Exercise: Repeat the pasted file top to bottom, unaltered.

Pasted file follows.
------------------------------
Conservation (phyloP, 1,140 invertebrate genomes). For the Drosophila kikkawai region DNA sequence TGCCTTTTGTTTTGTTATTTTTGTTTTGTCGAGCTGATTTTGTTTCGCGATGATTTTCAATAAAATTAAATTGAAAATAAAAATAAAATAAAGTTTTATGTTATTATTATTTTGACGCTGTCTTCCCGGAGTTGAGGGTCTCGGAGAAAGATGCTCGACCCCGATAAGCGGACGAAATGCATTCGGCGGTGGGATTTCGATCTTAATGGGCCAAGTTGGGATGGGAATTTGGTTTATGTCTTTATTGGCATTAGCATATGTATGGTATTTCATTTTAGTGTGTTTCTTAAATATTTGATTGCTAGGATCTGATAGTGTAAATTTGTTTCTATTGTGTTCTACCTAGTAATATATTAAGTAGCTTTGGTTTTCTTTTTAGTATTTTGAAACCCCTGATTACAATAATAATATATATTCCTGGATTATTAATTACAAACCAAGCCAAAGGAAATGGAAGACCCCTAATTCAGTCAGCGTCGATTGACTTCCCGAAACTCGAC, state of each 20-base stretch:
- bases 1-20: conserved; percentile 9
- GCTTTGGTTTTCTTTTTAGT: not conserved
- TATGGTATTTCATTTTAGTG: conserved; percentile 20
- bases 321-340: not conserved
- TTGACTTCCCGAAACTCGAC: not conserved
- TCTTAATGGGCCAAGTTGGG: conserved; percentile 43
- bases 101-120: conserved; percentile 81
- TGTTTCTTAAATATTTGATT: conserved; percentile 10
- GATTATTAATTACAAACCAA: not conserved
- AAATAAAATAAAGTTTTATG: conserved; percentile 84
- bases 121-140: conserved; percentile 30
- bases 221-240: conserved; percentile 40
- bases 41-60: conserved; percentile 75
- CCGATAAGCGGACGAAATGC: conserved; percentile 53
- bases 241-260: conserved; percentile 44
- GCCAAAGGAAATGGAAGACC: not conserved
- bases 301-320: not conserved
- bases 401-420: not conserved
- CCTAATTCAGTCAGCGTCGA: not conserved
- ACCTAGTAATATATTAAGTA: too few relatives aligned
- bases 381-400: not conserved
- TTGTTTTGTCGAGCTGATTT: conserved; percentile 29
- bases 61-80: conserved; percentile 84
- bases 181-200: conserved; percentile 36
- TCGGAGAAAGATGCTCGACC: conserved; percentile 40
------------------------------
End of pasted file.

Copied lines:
Conservation (phyloP, 1,140 invertebrate genomes). For the Drosophila kikkawai region DNA sequence TGCCTTTTGTTTTGTTATTTTTGTTTTGTCGAGCTGATTTTGTTTCGCGATGATTTTCAATAAAATTAAATTGAAAATAAAAATAAAATAAAGTTTTATGTTATTATTATTTTGACGCTGTCTTCCCGGAGTTGAGGGTCTCGGAGAAAGATGCTCGACCCCGATAAGCGGACGAAATGCATTCGGCGGTGGGATTTCGATCTTAATGGGCCAAGTTGGGATGGGAATTTGGTTTATGTCTTTATTGGCATTAGCATATGTATGGTATTTCATTTTAGTGTGTTTCTTAAATATTTGATTGCTAGGATCTGATAGTGTAAATTTGTTTCTATTGTGTTCTACCTAGTAATATATTAAGTAGCTTTGGTTTTCTTTTTAGTATTTTGAAACCCCTGATTACAATAATAATATATATTCCTGGATTATTAATTACAAACCAAGCCAAAGGAAATGGAAGACCCCTAATTCAGTCAGCGTCGATTGACTTCCCGAAACTCGAC, state of each 20-base stretch:
- bases 1-20: conserved; percentile 9
- GCTTTGGTTTTCTTTTTAGT: not conserved
- TATGGTATTTCATTTTAGTG: conserved; percentile 20
- bases 321-340: not conserved
- TTGACTTCCCGAAACTCGAC: not conserved
- TCTTAATGGGCCAAGTTGGG: conserved; percentile 43
- bases 101-120: conserved; percentile 81
- TGTTTCTTAAATATTTGATT: conserved; percentile 10
- GATTATTAATTACAAACCAA: not conserved
- AAATAAAATAAAGTTTTATG: conserved; percentile 84
- bases 121-140: conserved; percentile 30
- bases 221-240: conserved; percentile 40
- bases 41-60: conserved; percentile 75
- CCGATAAGCGGACGAAATGC: conserved; percentile 53
- bases 241-260: conserved; percentile 44
- GCCAAAGGAAATGGAAGACC: not conserved
- bases 301-320: not conserved
- bases 401-420: not conserved
- CCTAATTCAGTCAGCGTCGA: not conserved
- ACCTAGTAATATATTAAGTA: too few relatives aligned
- bases 381-400: not conserved
- TTGTTTTGTCGAGCTGATTT: conserved; percentile 29
- bases 61-80: conserved; percentile 84
- bases 181-200: conserved; percentile 36
- TCGGAGAAAGATGCTCGACC: conserved; percentile 40